The evaluation of a fiction rests on impact not truth," writes Stuart Kelly in a work that evaluates the impact of the many fictions, literary and otherwise, of Sir Walter Scott. Scott's impact was considerable but Kelly is aware of the problems facing this book; nobody reads Scott now, and his surviving legacy is often viewed negatively. Kelly quotes, among others, Irvine Welsh's dismissal of Scott: "Just an arse-licker to the Prince Regent".
Scott-land isn't (or isn't just) a study of the Scotland that Scott invented, nor is it a literary biography. Rather, it's a series of linked essays on Scott's life, literature and legacy. Kelly came late to the Great Unknown's works, resisting them till he realised that "until I read Scott, all my opinions about him would be lazy plagiarisms".
Other readers avoid Scott because of his reputation for conservatism, long-windedness and archaism, or give up after the forbidding first chapter of a Waverley novel. While Kelly is an evangelist for Scott, he stresses that Scott-land is "a plea, a journey, an argument and an analysis".
Kelly engagingly assesses Scott's various works and insightfully sets Scott in his context, but the book is perhaps most successful in its choice anecdotes. Scott received the first ever author's advance (for Marmion), helped to ensure the survival of Scottish banknotes (so that all Bank of Scotland notes still bear his portrait) and has, in Edinburgh, the world's largest memorial to an author.
Scott was a passionate Scotsman but a loyal Unionist; he wanted Scotland to be a distinct but equal partner with England. His literary work played no small role in preserving Scottish distinctiveness, while his stage management of George IV's preposterously tartan-drenched 1822 visit to Edinburgh popularised a new, faux-ancient culture that was much-derided from the first yet which thrives today.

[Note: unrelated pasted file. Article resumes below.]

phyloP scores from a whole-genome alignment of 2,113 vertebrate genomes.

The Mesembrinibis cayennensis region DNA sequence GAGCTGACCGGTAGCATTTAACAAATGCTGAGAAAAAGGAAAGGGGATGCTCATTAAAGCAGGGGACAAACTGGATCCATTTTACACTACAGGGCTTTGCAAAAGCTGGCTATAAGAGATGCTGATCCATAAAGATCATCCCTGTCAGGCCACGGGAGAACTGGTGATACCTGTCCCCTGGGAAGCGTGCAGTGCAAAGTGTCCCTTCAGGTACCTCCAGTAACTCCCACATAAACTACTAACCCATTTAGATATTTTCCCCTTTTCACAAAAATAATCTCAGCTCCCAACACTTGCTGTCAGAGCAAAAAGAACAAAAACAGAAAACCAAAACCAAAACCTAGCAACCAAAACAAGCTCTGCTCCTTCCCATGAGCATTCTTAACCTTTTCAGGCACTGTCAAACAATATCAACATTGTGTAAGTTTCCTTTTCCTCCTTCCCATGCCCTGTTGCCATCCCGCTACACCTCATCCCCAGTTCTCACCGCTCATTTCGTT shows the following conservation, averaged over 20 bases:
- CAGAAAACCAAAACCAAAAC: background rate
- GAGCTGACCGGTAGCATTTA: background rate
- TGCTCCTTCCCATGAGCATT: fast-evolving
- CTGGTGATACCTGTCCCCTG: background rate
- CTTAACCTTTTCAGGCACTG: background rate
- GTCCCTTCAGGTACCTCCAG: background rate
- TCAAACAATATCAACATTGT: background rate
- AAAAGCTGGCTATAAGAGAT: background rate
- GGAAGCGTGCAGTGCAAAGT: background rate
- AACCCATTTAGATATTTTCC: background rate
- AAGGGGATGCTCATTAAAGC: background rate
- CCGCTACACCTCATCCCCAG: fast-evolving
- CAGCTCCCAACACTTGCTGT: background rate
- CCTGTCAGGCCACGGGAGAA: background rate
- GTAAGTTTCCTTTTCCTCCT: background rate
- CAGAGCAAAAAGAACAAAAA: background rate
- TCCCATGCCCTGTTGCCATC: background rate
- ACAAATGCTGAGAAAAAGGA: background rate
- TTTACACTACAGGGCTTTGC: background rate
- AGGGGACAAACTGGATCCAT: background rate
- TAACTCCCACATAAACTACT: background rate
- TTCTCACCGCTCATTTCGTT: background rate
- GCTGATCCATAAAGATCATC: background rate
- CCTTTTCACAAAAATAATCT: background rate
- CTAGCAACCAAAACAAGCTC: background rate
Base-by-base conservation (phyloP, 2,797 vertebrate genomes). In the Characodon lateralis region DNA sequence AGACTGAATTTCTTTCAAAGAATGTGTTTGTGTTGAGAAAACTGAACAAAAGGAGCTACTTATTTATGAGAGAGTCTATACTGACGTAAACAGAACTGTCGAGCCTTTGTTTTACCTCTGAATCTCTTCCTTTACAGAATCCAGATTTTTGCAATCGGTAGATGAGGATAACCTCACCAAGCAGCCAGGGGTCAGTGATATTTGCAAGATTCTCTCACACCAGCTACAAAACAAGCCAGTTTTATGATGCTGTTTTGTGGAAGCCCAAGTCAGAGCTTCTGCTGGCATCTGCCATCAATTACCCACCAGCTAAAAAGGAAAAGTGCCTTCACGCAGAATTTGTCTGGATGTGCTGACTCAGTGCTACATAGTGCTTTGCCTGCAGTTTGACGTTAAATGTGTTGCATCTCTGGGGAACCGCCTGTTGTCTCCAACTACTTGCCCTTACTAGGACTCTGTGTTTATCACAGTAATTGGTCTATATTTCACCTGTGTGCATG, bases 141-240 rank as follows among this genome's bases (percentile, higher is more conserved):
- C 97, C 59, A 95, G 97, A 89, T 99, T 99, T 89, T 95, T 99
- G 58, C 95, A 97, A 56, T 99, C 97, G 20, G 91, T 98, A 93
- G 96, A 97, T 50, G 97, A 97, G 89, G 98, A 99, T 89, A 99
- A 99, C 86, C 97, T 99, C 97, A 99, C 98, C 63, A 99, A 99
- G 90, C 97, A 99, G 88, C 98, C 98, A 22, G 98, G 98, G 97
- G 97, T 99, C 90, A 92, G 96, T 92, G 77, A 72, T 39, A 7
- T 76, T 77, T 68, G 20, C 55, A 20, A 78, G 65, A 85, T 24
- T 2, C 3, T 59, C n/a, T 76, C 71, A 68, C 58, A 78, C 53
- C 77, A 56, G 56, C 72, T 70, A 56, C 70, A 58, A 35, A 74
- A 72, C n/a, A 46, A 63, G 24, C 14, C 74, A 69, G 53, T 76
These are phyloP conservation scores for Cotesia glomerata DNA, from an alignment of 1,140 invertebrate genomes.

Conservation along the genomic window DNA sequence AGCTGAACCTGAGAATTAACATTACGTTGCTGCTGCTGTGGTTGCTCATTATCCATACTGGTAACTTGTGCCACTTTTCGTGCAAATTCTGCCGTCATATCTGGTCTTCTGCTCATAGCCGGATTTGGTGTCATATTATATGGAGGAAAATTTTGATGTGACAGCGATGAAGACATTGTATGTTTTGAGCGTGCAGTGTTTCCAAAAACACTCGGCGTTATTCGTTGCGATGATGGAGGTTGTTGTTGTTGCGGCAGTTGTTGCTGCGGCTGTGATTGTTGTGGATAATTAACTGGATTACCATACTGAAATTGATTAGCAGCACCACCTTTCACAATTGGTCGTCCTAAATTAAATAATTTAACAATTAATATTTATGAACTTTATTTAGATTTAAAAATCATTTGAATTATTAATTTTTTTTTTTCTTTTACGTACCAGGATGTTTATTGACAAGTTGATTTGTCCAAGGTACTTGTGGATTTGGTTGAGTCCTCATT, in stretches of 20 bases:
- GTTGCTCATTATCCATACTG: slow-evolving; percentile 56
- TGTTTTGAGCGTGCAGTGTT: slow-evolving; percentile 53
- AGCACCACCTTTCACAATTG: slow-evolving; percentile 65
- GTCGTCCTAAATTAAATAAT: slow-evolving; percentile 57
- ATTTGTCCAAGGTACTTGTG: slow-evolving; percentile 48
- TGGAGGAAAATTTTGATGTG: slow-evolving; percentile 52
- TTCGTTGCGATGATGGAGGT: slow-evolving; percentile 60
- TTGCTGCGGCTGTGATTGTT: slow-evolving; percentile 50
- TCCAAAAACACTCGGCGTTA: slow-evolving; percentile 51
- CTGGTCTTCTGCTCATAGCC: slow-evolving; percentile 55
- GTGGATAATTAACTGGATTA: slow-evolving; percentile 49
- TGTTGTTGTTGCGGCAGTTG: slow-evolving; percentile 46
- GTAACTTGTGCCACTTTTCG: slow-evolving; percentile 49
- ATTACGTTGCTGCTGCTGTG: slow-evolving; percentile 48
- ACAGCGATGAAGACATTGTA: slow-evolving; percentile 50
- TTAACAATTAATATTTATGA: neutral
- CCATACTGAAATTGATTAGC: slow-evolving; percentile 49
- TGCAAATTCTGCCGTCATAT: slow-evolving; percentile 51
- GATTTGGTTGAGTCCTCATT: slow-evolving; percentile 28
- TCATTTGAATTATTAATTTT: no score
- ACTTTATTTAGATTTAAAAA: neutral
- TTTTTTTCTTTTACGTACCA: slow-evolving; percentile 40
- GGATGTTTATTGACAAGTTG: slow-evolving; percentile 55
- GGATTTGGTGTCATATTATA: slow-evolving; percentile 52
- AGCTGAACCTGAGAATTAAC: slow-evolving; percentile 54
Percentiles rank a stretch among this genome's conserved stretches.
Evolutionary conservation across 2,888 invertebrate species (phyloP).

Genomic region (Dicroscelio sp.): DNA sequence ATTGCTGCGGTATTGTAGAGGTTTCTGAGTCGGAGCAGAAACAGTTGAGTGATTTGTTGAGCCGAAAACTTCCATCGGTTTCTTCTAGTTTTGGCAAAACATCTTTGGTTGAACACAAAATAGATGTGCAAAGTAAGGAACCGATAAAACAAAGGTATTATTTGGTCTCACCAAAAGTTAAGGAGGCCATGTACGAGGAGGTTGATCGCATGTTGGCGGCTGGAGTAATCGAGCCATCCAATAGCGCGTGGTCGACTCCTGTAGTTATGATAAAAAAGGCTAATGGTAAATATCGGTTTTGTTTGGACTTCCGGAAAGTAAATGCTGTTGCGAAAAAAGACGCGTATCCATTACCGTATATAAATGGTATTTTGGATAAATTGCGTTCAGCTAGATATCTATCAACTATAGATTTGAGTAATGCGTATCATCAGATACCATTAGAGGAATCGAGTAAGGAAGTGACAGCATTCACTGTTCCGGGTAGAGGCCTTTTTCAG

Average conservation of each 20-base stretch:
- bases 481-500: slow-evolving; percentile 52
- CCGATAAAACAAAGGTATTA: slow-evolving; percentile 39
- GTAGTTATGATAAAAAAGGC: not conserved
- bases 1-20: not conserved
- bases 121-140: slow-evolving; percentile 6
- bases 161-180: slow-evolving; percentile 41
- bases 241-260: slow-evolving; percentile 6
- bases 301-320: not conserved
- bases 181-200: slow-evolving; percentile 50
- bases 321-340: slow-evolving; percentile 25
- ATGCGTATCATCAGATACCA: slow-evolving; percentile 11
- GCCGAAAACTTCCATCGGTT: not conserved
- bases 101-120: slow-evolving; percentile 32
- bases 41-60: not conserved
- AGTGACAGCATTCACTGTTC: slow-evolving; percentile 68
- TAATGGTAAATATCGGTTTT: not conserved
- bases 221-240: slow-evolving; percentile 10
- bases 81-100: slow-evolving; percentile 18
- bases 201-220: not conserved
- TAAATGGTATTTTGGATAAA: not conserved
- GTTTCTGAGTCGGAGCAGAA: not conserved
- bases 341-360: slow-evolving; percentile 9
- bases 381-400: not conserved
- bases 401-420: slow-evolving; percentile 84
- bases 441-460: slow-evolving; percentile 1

Scott's use of real locations, such as the Trossachs in The Lady of the Lake, sparked a massive increase in tourism and Scott is still invoked to attract visitors, few of whom will have read a word he wrote. Kelly records how, in the 1830s, St Andrews folk complained that their town had never featured in the writings of Scott or Burns or Byron and so lacked any tourism dividend. Saved by the golf, then.
Perhaps more unexpectedly, Kelly shows how Scott also influenced England's view of itself, or its past, through the romantic tushery of novels such as Kenilworth and Ivanhoe. The portrayal of Robin Hood in the latter remains influential in film and TV. And Scott was the first, in Anne of Geierstein, to coin the phrase "The War of the Roses". There are more surprises. Scott's curious manipulation of his anonymous authorship of the Waverley novels, together with the complex and self-referential framing devices he employed, would be regarded as self-consciously post-modern, Kelly suggests, in a contemporary writer.
Scott's antiquated-looking Abbotsford House was his historical fiction in stone. Kelly recalls how his childhood visits there, as with his more recent ones for research, left him disappointed. He suggests that Abbotsford lost its soul and its only conceivable purpose when Scott died in 1832, and that its reinvention as a tourist attraction in the 20th century only draws attention to this. Perhaps it should have been left to moulder like a gaunt ruin in a Waverley novel.
Kelly points out how Scott names litter the Scottish and wider landscape. Streets, buildings and public amenities all over the UK still bear Scottian names, literary standing stones whose significance is often lost. I grew up in one of Scotland's dozens of Sir Walter Scott council estates (in Abbotsford Drive) but never read any Scott until long after I'd moved out.
Kelly attempts to reconnect Scott-land, the surviving physical relics and cultural legacy of Scott, with the the author, and by implication to suggest to Trossachs tourists on SS Sir Walter Scott, Heart of Midlothian FC supporters, travellers at Edinburgh's Waverley Station and those who live in Marmion Drive or Ivanhoe Crescent, that it's worth seeking out the works the names recall. The book is let down a little by too-lengthy quotations (by writers other than Scott), but is a fascinating read all the same. I wonder, though, whether it will find a readership beyond the small but doughty band of Scottophiles?